Day 5 – Boot to Broughton-in-Furness – 14 miles (22.5km) – 6.25 Hours
After the hard climbs of yesterday, today is longer but with less climbing. With the sun out, today should be an easy and glorious day.
From the hostel, a mile out of Boot, the trail quickly crossed to the other side of the river cutting more than a mile off the trail should I have stayed in Boot. From across the river, I could see the rocky ridge I had come down the day before. The little building in the middle is the hostel.
I crossed farmland for a short distance before the trail cut up onto Harter Fell. There was plenty of sheep, so I spent much time avoiding their droppings as I walked through the paddocks. As I climbed higher, I got a better look along the valley I had stayed in overnight.
At only 350m above sea level, the climb quickly came to an end, and I got my first look beyond and into Ulpha Fell, a crag dotted area. It was here that the bogginess began again and I spent much time stepping around the flows of water hoping not to sink ankle-deep in the slush. I failed several times, thankfully my boots are mostly waterproof, so I did not suffer the wet feet of earlier days. Ahead I could see the beginning of Dunner Forest, one of the few real wooded areas on this hike.
Unfortunately, the trail through the forest was also boggy in many places.
But, it still gave good views across the Dunnerdale-with-Seathwaite range. You have to love these English place names.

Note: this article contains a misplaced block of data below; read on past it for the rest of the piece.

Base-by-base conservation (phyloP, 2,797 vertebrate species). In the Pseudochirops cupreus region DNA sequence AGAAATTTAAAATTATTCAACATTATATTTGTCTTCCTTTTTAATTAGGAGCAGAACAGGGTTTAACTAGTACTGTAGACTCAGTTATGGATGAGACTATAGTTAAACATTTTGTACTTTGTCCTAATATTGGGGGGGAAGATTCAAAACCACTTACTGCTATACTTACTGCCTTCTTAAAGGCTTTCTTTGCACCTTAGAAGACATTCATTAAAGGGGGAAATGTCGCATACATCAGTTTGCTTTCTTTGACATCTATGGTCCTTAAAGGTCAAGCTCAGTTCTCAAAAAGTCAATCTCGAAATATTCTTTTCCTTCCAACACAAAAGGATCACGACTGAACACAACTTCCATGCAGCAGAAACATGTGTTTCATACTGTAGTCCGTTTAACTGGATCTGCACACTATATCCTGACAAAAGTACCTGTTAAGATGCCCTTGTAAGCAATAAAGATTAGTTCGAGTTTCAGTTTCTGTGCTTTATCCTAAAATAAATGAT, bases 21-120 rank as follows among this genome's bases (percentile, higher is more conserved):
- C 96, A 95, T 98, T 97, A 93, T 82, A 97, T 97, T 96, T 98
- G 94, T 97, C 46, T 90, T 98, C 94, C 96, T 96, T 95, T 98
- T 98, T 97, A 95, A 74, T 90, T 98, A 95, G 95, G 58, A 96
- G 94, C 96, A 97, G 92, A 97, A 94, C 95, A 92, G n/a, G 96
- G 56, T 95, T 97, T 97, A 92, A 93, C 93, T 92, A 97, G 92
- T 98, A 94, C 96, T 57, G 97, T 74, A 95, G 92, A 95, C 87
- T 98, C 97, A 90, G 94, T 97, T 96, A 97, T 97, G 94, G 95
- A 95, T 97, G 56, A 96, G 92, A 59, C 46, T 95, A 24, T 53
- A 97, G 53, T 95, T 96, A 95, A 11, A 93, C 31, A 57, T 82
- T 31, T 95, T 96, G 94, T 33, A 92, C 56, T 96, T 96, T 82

As I came out of the forest, I came out at a farmstead where I found a nice place to sit and have lunch. A family with two young boys came past laden with full camping gear. They stopped for a brief chat, and I discovered the wife had grown up in the town I would be staying at overnight – Broughton-in-Furness. After my early lunch, I followed them along a grassy road, through several sets of gates before I got my first look down on the valley of High Wallowbarrow.
I passed the family as they ambled, and headed steeply down a curving rocky trail that just seemed to go on forever.
The curved trail ended at a farm where I turned left and headed into a wood where I crossed a river on stepping-stones before eventually coming to the Newfield Inn, where I stopped for a well-deserved cider.
After my break at the Inn, I walked on quickly and headed back up into the fells. With a mountain called Caw on my left, I worked my way up to 355m above sea-level.
As I followed the Park Head Road path I quickly came to the top and a view out over the Irish Sea in the distance.
From here the trail led me downhill towards the Broughton West Flats, and again a view of the Irish Sea.
The trail came down to a road for a couple of hundred metres before coming to a farmstead called Hoses. The path then cut back up the hill sharply and steeply, along the fence line. It cut through fields of ferns scratching at my legs as I walked, with the occasional nettle hidden beneath it.
Eventually, I came down into the flat farmland where I crossed paddocks for several kilometres until I was forced to walk through a thin trail covered in bramble and nettle. As much as I tried, there was no avoiding it. Hours later, and my legs are still tingling from the nettle stings.